|One of my favorite photos of all time.|
When I was discussing our son's name with Seife Temam, the administrative assistant here at ILAE, he suggested that Anemo's name was probably Amharic with a very specific meaning having to do with gossip and pronounced slightly differently from how I was saying it.
|Seife has been a great resource for my Amharic during my stay. He's also an absolutely lovely guy.|
|Three possible spellings of Anemo's name, read by Seife below.|
|Perhaps Anemo will feel a kinship with this dude from Adwa.|
I had the chance to do some more investigative work into Anemo's name recently, but I blew it.
On Friday night Dawit took me to see his mother, who lives in an area of Addis called አየር ጤና (Ayer Tena), meaning "clean air." While no neighborhood in Addis deserves that name anymore due to the ubiquity of diesel fumes, Dawit's mother does live in an area with minimal car traffic, and I enjoyed seeing children playing in the street as the sun was going down.
I also thoroughly enjoyed the comfort food and the supremely gracious hospitality from Dawit's mother, who was the woman in charge of the care center in Addis where Dawit grew up, and not Dawit's biological mother. In fact, Dawit continues to expand my concept of family as he talks about his many sisters and brothers from his years in that supportive and loving community.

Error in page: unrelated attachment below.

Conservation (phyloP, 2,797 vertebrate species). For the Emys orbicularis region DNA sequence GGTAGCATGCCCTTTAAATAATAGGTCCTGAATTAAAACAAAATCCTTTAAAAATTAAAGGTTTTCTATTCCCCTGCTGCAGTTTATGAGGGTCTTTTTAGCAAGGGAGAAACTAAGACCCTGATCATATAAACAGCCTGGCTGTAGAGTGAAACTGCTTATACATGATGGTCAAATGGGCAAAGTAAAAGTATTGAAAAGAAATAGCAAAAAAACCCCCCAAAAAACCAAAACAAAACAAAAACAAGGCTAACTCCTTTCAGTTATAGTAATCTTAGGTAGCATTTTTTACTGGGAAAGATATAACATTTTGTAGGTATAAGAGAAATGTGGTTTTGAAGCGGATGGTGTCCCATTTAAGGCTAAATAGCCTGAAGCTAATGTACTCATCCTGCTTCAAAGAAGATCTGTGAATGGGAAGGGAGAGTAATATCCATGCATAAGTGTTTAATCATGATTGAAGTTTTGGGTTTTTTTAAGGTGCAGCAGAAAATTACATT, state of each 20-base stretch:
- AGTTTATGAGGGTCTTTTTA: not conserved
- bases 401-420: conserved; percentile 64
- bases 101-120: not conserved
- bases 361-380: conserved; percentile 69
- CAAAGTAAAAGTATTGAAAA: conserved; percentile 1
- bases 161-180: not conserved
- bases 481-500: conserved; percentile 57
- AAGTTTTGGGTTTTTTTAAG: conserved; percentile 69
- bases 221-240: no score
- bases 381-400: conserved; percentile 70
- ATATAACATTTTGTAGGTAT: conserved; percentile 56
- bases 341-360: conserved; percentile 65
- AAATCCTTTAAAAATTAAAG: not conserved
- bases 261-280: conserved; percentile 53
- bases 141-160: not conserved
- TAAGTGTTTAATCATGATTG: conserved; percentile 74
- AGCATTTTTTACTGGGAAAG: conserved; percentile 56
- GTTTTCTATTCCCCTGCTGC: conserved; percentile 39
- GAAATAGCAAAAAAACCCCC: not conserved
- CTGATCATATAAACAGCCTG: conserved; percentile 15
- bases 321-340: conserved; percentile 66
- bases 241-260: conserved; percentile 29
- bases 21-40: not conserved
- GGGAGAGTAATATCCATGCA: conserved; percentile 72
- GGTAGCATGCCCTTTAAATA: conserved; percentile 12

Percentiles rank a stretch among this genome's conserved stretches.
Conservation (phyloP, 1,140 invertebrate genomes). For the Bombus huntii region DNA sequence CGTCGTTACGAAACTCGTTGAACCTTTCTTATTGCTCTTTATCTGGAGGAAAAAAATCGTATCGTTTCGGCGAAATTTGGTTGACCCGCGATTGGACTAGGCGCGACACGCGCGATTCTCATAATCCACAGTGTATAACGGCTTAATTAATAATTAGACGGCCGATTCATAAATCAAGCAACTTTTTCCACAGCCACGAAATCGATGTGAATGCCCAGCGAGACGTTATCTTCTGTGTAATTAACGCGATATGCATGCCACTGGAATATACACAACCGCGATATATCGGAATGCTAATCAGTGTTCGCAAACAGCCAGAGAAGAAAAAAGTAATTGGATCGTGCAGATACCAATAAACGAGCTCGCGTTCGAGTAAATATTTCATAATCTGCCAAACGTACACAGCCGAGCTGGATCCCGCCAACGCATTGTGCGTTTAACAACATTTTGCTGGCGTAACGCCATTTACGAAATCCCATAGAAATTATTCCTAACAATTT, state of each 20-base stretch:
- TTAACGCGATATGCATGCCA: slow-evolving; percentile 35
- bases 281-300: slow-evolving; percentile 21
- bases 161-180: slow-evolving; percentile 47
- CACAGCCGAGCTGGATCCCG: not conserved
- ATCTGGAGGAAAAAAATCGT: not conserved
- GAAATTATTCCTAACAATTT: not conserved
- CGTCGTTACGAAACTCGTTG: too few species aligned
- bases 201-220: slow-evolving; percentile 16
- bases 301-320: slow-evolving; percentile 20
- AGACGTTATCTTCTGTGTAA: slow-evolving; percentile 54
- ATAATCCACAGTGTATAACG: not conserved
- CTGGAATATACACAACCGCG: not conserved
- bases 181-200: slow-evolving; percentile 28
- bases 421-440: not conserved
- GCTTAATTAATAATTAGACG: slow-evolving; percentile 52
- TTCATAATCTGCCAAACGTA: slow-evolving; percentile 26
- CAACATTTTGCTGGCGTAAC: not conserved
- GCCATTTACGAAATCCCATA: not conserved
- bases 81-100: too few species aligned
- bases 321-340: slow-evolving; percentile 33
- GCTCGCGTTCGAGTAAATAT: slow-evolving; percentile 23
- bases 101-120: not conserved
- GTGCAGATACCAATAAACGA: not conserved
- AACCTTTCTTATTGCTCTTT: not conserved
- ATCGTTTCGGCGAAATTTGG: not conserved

|Baked pasta with delicious vegetables. Dawit and I both ate so much.|
|Dawit, his mom, and a neighbor's daughter on couch. One of Dawit's sisters stands behind.|
|She prepared ወፍራም (wefram) coffee, which means "fat" but refers to the strength of the brew.|
Whatever Suzanne and I find out, we don't plan on changing the spelling or pronunciation of Anemo's name. Anemo will always be Anemo; his name will just have more layers of meaning now. And of course he will always smell as sweet.
As I was leaving the house that night, I gave the kind Hadiya woman a photo of Anemo that I had in my wallet, leaving her to contemplate the kind of life this Hadiya boy is living in the United States. I bet she couldn't imagine him riding in the backseat of a car on the way to his Quaker school, playfully and ambivalently practicing the different versions of his Amharic/Hadiyya name.